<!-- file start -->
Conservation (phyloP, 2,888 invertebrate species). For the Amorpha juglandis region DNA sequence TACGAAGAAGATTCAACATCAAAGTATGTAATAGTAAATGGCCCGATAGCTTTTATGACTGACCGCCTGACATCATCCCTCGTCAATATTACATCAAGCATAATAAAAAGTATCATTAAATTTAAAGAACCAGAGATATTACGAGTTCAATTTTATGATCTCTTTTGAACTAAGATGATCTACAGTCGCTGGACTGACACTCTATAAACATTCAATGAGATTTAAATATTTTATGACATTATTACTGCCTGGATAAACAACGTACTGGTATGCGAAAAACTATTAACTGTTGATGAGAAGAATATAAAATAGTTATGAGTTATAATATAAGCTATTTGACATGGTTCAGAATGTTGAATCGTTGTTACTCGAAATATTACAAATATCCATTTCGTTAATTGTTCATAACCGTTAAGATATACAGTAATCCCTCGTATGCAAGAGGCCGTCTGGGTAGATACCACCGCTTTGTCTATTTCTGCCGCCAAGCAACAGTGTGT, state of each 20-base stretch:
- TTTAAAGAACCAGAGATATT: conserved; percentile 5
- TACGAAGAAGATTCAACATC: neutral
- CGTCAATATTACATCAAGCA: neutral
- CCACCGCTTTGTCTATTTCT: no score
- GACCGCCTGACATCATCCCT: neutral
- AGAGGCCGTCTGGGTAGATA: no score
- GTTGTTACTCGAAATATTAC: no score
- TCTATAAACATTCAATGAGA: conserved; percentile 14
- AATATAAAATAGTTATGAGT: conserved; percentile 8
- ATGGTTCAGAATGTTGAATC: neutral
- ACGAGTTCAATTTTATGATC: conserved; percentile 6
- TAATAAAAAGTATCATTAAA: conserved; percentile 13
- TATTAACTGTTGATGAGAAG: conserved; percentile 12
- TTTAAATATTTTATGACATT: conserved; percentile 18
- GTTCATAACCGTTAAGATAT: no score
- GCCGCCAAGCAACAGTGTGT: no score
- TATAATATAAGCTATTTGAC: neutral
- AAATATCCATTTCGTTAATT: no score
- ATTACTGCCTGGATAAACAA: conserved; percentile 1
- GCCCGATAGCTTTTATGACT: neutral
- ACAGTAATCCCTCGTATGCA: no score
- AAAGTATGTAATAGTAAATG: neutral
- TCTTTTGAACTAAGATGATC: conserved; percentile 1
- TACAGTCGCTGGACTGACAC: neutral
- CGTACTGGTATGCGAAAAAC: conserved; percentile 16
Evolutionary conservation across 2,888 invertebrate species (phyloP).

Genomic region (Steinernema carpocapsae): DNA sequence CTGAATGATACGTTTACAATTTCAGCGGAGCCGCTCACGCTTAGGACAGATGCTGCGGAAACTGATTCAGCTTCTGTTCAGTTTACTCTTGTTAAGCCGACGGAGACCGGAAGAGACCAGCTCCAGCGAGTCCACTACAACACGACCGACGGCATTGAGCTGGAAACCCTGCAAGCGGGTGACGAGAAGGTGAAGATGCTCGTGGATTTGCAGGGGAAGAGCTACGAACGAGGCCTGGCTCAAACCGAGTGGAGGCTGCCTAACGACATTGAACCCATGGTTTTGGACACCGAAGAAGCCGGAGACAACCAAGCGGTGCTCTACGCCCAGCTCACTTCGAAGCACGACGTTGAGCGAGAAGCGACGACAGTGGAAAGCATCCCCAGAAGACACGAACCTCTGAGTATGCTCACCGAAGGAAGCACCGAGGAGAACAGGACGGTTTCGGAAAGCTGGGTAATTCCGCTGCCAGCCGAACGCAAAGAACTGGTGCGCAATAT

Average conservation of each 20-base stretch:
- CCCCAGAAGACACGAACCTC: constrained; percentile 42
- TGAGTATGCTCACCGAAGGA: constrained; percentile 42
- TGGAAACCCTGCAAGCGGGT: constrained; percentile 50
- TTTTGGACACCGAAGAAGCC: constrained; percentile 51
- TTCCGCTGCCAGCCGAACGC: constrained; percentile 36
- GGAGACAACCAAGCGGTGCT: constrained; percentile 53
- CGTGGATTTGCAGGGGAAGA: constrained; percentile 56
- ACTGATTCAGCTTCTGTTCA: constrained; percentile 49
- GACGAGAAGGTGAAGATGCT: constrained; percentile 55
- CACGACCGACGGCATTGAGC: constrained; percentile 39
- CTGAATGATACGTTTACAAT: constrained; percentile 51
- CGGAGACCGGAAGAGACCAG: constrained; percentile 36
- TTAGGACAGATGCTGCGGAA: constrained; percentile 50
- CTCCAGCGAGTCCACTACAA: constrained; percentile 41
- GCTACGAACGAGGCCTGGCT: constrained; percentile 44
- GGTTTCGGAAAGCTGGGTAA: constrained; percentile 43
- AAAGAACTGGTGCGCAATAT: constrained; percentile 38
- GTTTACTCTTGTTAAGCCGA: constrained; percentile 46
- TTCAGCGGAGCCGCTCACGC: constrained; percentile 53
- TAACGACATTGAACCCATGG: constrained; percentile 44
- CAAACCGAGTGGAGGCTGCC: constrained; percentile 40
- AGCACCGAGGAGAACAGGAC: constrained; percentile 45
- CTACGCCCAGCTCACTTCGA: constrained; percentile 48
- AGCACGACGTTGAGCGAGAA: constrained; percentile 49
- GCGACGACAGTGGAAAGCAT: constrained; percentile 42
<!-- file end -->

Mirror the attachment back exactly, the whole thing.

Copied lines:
Conservation (phyloP, 2,888 invertebrate species). For the Amorpha juglandis region DNA sequence TACGAAGAAGATTCAACATCAAAGTATGTAATAGTAAATGGCCCGATAGCTTTTATGACTGACCGCCTGACATCATCCCTCGTCAATATTACATCAAGCATAATAAAAAGTATCATTAAATTTAAAGAACCAGAGATATTACGAGTTCAATTTTATGATCTCTTTTGAACTAAGATGATCTACAGTCGCTGGACTGACACTCTATAAACATTCAATGAGATTTAAATATTTTATGACATTATTACTGCCTGGATAAACAACGTACTGGTATGCGAAAAACTATTAACTGTTGATGAGAAGAATATAAAATAGTTATGAGTTATAATATAAGCTATTTGACATGGTTCAGAATGTTGAATCGTTGTTACTCGAAATATTACAAATATCCATTTCGTTAATTGTTCATAACCGTTAAGATATACAGTAATCCCTCGTATGCAAGAGGCCGTCTGGGTAGATACCACCGCTTTGTCTATTTCTGCCGCCAAGCAACAGTGTGT, state of each 20-base stretch:
- TTTAAAGAACCAGAGATATT: conserved; percentile 5
- TACGAAGAAGATTCAACATC: neutral
- CGTCAATATTACATCAAGCA: neutral
- CCACCGCTTTGTCTATTTCT: no score
- GACCGCCTGACATCATCCCT: neutral
- AGAGGCCGTCTGGGTAGATA: no score
- GTTGTTACTCGAAATATTAC: no score
- TCTATAAACATTCAATGAGA: conserved; percentile 14
- AATATAAAATAGTTATGAGT: conserved; percentile 8
- ATGGTTCAGAATGTTGAATC: neutral
- ACGAGTTCAATTTTATGATC: conserved; percentile 6
- TAATAAAAAGTATCATTAAA: conserved; percentile 13
- TATTAACTGTTGATGAGAAG: conserved; percentile 12
- TTTAAATATTTTATGACATT: conserved; percentile 18
- GTTCATAACCGTTAAGATAT: no score
- GCCGCCAAGCAACAGTGTGT: no score
- TATAATATAAGCTATTTGAC: neutral
- AAATATCCATTTCGTTAATT: no score
- ATTACTGCCTGGATAAACAA: conserved; percentile 1
- GCCCGATAGCTTTTATGACT: neutral
- ACAGTAATCCCTCGTATGCA: no score
- AAAGTATGTAATAGTAAATG: neutral
- TCTTTTGAACTAAGATGATC: conserved; percentile 1
- TACAGTCGCTGGACTGACAC: neutral
- CGTACTGGTATGCGAAAAAC: conserved; percentile 16
Evolutionary conservation across 2,888 invertebrate species (phyloP).

Genomic region (Steinernema carpocapsae): DNA sequence CTGAATGATACGTTTACAATTTCAGCGGAGCCGCTCACGCTTAGGACAGATGCTGCGGAAACTGATTCAGCTTCTGTTCAGTTTACTCTTGTTAAGCCGACGGAGACCGGAAGAGACCAGCTCCAGCGAGTCCACTACAACACGACCGACGGCATTGAGCTGGAAACCCTGCAAGCGGGTGACGAGAAGGTGAAGATGCTCGTGGATTTGCAGGGGAAGAGCTACGAACGAGGCCTGGCTCAAACCGAGTGGAGGCTGCCTAACGACATTGAACCCATGGTTTTGGACACCGAAGAAGCCGGAGACAACCAAGCGGTGCTCTACGCCCAGCTCACTTCGAAGCACGACGTTGAGCGAGAAGCGACGACAGTGGAAAGCATCCCCAGAAGACACGAACCTCTGAGTATGCTCACCGAAGGAAGCACCGAGGAGAACAGGACGGTTTCGGAAAGCTGGGTAATTCCGCTGCCAGCCGAACGCAAAGAACTGGTGCGCAATAT

Average conservation of each 20-base stretch:
- CCCCAGAAGACACGAACCTC: constrained; percentile 42
- TGAGTATGCTCACCGAAGGA: constrained; percentile 42
- TGGAAACCCTGCAAGCGGGT: constrained; percentile 50
- TTTTGGACACCGAAGAAGCC: constrained; percentile 51
- TTCCGCTGCCAGCCGAACGC: constrained; percentile 36
- GGAGACAACCAAGCGGTGCT: constrained; percentile 53
- CGTGGATTTGCAGGGGAAGA: constrained; percentile 56
- ACTGATTCAGCTTCTGTTCA: constrained; percentile 49
- GACGAGAAGGTGAAGATGCT: constrained; percentile 55
- CACGACCGACGGCATTGAGC: constrained; percentile 39
- CTGAATGATACGTTTACAAT: constrained; percentile 51
- CGGAGACCGGAAGAGACCAG: constrained; percentile 36
- TTAGGACAGATGCTGCGGAA: constrained; percentile 50
- CTCCAGCGAGTCCACTACAA: constrained; percentile 41
- GCTACGAACGAGGCCTGGCT: constrained; percentile 44
- GGTTTCGGAAAGCTGGGTAA: constrained; percentile 43
- AAAGAACTGGTGCGCAATAT: constrained; percentile 38
- GTTTACTCTTGTTAAGCCGA: constrained; percentile 46
- TTCAGCGGAGCCGCTCACGC: constrained; percentile 53
- TAACGACATTGAACCCATGG: constrained; percentile 44
- CAAACCGAGTGGAGGCTGCC: constrained; percentile 40
- AGCACCGAGGAGAACAGGAC: constrained; percentile 45
- CTACGCCCAGCTCACTTCGA: constrained; percentile 48
- AGCACGACGTTGAGCGAGAA: constrained; percentile 49
- GCGACGACAGTGGAAAGCAT: constrained; percentile 42